Author Topic: DAY 29 - 2022: Uh-Oh  (Read 470 times)

Offline Erica McPhee

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DAY 29 - 2022: Uh-Oh
« on: October 29, 2022, 12:13:12 PM »
Love this word. Canít wait to see othersí interpretations!
Truly, Erica
Lettering/Design Artist, Homeopath, Photographer, Mom, Wife
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Offline AnasaziWrites

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Re: DAY 29 - 2022: Uh-Oh
« Reply #1 on: October 29, 2022, 12:21:16 PM »
Love this word. Canít wait to see othersí interpretations!
@Erica McPhee
Hah! Just about to post mine--we think alike on this one.

Offline AnasaziWrites

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Re: DAY 29 - 2022: Uh-Oh
« Reply #2 on: October 29, 2022, 12:36:03 PM »
Lots of uh-oh's here. Dittography in the Erica envelope, haplography in the Lupfer piece, misspelling misnumering, blobs, upsidedown envelopes, wrong addressee, wrong address, running out of space on an envelope or piece, smudges, and on and on. I have a whole box of this stuff. The Odom envelope took 4 tries (the record is seven). I save this stuff to practice using different inks on similar envelopes. Sometimes "uh-oh turns into oh s#*@. I should have stopped the Lupfer pice after themistake i line one, but didn't beccaus that mistake was correctable. Not so in the last line--couldn't fit the "and" in before running out of space. Atleast I wasn't working on vellum, like the old scribes.

And then there is the intentional mistake (uh-oh) meant to send a message, as in one of my earlier Inktober posts, meant to say that it's ok to post something with a mistake, or something that is not "perfect." or even good. You all were too kind not to mention it. (That will be corrected after the end of Inkvent 2022.)



« Last Edit: October 29, 2022, 05:59:29 PM by AnasaziWrites »

Offline Cyril Jayant

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Re: DAY 29 - 2022: Uh-Oh
« Reply #3 on: October 29, 2022, 12:52:07 PM »
Lots of uh-oh's here. Dittography in the Erica envelope, haplography in the Lupfer piece, misspelling misnumering, blobs, upsidedown envelopes, wrong addressee, wrong address, running out of space on an envelope or piece, smudges, and on and on. I have a whole box of this stuff. The Odom envelope took 4 tries (the record is seven). I save this stuff to practice using different inks on similar envelopes. Sometimes "uh-oh turns into oh s#*@. I should have stopped the Lupfer pice after themistake i line one, but didn't beccaus that mistake was correctable. Not so in the last line--couldn't fit the "and" in before running out of space. Atleast I wasn't working on vellum, like the old scribes.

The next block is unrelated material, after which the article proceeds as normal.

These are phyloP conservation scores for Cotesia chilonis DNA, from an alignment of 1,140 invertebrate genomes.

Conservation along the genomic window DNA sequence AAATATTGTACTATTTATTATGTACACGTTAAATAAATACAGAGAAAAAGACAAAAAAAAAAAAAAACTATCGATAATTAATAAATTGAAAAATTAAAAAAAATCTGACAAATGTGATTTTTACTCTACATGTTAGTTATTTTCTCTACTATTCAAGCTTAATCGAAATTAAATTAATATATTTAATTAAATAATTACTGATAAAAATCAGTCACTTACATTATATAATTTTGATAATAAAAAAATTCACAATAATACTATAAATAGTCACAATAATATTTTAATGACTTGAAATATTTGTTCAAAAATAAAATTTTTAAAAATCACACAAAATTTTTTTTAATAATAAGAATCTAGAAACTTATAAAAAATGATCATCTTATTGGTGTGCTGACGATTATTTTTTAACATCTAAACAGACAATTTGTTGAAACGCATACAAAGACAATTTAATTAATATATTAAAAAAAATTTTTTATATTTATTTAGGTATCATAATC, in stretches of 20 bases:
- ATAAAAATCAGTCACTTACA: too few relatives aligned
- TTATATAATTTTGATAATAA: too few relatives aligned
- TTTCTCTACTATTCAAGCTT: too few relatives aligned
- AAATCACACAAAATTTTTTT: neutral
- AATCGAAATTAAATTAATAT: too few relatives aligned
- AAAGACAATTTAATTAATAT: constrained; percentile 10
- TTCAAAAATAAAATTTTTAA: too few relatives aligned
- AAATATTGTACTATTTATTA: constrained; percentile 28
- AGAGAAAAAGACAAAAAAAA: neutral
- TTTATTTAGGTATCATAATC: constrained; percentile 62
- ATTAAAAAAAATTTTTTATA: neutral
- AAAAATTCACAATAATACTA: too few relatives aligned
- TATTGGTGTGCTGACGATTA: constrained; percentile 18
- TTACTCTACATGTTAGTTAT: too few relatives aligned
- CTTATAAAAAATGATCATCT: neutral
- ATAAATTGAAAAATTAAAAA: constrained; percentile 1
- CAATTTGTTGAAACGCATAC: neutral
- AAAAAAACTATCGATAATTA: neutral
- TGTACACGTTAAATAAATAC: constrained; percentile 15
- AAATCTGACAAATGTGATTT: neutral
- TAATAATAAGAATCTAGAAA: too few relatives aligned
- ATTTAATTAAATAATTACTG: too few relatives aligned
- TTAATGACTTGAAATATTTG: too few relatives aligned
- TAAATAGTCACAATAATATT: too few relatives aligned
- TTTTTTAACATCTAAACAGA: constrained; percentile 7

Lovely one Mike !!!


Love this word. Canít wait to see othersí interpretations!

Great one and very expressive .  ;D

Offline tiffany.c.a

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Re: DAY 29 - 2022: Uh-Oh
« Reply #4 on: October 29, 2022, 04:53:08 PM »
Erica - so funny, and maybe a little de-stressing to throw some ink around? Have been loving all your flourishes.

Anasazi - I think the way you handled adding ďandĒ still looks very nice.

Offline K-2

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Re: DAY 29 - 2022: Uh-Oh
« Reply #5 on: October 29, 2022, 06:20:23 PM »
The calligraphers definitely have the clever responses to this prompt!
@Erica McPhee - love the splatters!  And Oh what an O!
Mike - what a great idea for a collage of "uh-oh"

This bit of pedantry goes out to @Zivio - missing you, pal!

One of my favorite things to look for in manuscripts is how scribes dealt with errors.  Many scribes simply didn't care all that much if there were things we might call "errors".  Spelling didn't get codified until the end of the 18th century; punctuation as we know it also didn't exist...  For instance, the Book of Kells, lauded as one of the all-time artistic masterpieces of Europe, actually contains a fairly crappy text of the gospels, full of errors and omissions and redundancies.  Some of them they fixed, but some dropped or repeated words or letters or mis-conjugated verbs just stayed in as is.

Still, I really like how the Book of Kells scribes added this passage they left out at the bottom of the page - they put a dotted red cross where it should go: https://digitalcollections.tcd.ie/concern/folios/j3860713x